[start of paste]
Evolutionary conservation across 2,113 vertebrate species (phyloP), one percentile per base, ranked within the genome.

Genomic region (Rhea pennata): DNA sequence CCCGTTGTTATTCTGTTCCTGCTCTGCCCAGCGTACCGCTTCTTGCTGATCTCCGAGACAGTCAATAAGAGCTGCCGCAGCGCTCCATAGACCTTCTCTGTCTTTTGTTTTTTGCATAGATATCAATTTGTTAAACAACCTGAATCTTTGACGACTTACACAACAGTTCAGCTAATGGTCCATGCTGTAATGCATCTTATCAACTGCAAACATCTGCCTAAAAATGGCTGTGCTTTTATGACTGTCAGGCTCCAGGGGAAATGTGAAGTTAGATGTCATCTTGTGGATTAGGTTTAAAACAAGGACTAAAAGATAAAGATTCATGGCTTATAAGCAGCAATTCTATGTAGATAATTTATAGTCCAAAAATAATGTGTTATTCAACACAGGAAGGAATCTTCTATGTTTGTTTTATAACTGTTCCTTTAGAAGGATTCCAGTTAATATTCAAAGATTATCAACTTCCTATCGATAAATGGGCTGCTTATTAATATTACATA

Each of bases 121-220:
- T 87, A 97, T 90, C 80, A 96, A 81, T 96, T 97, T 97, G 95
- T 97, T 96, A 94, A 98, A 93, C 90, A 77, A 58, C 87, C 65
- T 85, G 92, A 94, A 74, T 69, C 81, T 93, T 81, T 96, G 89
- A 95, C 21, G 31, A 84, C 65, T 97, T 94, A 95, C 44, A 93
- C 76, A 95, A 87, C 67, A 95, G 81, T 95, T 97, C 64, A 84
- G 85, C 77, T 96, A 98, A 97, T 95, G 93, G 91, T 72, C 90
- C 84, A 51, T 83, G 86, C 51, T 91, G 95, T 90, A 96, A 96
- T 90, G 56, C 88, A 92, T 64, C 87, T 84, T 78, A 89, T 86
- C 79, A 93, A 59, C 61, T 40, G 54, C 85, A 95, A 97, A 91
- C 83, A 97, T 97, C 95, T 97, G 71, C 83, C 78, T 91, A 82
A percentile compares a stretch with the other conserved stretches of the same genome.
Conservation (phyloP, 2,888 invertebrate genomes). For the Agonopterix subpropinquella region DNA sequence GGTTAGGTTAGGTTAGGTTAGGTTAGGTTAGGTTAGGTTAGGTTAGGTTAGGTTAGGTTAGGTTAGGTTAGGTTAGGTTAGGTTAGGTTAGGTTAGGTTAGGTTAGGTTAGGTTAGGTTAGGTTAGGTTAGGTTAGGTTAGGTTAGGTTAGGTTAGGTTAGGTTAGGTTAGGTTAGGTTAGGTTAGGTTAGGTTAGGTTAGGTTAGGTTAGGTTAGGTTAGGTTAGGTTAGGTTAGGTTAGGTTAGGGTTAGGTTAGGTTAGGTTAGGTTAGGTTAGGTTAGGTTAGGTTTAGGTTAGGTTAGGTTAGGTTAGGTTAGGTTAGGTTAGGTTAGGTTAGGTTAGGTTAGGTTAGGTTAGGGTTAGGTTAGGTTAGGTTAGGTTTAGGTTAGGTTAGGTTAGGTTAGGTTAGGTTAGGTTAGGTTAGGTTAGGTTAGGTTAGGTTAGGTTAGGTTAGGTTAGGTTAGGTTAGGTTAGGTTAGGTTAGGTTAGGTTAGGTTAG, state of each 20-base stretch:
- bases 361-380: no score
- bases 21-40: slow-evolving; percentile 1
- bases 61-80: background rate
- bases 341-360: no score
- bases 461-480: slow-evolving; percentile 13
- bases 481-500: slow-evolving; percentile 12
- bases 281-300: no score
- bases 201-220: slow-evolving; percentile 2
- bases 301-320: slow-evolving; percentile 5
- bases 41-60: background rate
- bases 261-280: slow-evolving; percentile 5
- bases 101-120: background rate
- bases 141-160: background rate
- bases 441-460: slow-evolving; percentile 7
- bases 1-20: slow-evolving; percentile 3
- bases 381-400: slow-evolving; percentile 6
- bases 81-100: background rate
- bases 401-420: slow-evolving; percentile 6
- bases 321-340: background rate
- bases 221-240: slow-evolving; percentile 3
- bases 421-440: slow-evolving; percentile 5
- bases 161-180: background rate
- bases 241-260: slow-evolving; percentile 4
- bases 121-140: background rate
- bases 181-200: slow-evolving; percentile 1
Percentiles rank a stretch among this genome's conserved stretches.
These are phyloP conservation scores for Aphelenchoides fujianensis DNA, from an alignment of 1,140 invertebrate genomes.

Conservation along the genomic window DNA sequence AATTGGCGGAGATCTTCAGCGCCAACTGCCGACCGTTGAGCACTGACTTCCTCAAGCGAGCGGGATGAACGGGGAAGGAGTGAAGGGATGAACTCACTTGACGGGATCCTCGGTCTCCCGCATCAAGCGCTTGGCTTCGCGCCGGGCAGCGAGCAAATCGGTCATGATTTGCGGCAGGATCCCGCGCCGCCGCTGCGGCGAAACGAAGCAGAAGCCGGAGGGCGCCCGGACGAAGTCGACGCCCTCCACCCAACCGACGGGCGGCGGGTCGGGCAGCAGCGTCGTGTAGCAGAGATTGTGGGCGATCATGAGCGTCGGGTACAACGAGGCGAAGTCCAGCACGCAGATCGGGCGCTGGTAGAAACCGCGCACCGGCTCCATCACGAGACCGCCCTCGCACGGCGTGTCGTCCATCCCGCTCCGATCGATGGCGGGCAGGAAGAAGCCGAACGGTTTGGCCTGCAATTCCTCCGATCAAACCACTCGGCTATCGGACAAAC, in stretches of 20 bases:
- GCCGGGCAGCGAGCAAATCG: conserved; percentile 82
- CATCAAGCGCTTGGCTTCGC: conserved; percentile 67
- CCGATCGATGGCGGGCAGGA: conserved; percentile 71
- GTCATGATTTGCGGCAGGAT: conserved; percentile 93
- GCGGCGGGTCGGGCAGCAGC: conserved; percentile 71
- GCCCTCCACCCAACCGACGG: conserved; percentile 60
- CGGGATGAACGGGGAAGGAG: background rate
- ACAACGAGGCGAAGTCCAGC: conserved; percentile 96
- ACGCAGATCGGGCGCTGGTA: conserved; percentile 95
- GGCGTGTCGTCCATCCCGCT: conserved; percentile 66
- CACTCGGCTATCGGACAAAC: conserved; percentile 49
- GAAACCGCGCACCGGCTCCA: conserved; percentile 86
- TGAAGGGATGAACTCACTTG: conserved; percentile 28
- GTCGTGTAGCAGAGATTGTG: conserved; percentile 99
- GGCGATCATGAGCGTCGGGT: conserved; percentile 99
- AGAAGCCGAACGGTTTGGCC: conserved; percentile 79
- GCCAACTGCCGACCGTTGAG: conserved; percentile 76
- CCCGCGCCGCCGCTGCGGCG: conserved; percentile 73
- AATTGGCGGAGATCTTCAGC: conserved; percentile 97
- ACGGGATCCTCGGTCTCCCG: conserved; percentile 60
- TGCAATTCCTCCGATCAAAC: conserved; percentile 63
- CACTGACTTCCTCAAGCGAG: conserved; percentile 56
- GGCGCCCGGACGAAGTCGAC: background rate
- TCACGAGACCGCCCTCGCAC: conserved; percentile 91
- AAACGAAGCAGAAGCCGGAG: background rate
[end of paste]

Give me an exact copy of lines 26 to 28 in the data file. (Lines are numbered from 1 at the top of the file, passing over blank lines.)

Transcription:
- bases 261-280: slow-evolving; percentile 5
- bases 101-120: background rate
- bases 141-160: background rate